A brighter picture as collections trigger recollections
Pilot … volunteer Mark Francis, standing, with his charges.
ART can create conversations and trigger memories. Now an Art Gallery of NSW pilot program suggesting art improves the quality of life for people with the early onset of dementia has sparked wider interest for an ageing population.
Over six months this year, 20 elderly residents and their carers gathered at Holdsworth Community Centre to be shown colour reproductions from the John Kaldor Family Collection.They were then brought to the gallery to see the original artworks.
After repeated visits, quiet and initially reticent elderly people began confidently conversing on art. In one coincidence, an elderly person with early dementia recalled he had worked with Kaldor decades ago when the Sydney art benefactor ran his successful textiles empire.
While it is difficult to prove art delays the progress of dementia, it ''definitely improves the quality and experience of life'', says the gallery's access programs co-ordinator Danielle Gullotta. ''After two or three sessions they began interacting freely within their groups.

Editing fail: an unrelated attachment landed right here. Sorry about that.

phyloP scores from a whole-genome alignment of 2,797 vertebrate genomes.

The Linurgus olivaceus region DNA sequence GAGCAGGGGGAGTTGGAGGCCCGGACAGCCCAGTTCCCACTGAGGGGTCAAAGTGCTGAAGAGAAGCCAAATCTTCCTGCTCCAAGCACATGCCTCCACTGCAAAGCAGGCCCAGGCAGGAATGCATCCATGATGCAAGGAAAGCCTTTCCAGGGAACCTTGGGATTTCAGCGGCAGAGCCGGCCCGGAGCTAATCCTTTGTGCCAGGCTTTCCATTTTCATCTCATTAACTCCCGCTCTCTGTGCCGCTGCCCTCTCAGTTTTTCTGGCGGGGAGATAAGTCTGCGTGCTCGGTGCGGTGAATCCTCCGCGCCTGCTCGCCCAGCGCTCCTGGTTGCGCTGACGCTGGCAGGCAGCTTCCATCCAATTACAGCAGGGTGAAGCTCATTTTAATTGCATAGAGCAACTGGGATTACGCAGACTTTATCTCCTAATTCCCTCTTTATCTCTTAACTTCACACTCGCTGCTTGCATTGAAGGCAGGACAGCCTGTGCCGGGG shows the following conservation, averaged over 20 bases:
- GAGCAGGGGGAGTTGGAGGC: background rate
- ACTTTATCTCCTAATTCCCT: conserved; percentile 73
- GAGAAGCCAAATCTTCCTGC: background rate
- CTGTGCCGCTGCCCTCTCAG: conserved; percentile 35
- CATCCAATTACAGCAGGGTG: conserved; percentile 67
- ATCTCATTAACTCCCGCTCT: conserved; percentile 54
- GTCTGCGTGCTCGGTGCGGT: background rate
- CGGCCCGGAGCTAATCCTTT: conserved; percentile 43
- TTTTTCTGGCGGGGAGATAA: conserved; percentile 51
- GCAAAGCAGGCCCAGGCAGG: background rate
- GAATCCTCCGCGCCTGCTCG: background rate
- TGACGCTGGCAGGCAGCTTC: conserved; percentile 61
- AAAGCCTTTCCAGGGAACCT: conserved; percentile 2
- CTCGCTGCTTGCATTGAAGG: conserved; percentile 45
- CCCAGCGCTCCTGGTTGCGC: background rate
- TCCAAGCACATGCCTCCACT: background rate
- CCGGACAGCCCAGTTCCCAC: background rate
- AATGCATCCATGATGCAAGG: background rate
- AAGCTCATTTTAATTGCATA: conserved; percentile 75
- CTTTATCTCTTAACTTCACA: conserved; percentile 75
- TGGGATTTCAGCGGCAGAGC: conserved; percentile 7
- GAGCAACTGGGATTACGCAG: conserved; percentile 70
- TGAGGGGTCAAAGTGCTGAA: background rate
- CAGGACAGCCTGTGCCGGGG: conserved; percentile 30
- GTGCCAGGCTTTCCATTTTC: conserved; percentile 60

''It raises the question: how do we value art in our society? Do we just fund art appreciation for the very young, or do we invest money in the later years and give older people new experiences and new ideas?''
Gullotta says the gallery wants to partner with Alzheimer's NSW next year to expand the Art and Dementia Program across the state. But funds are short at the gallery. Its budget was cut by $1.9 million more than three years ago by the state government.
''It needs some wonderful person to step up and show some leadership and put some dollars into it,'' Gullotta says.
The program was fashioned after an initiative of New York's Museum of Modern Art. An Audience Focus survey last year of 33 US museums that offer programs for people with dementia found it had elevated the moods of participants and improved their relationships with their carers.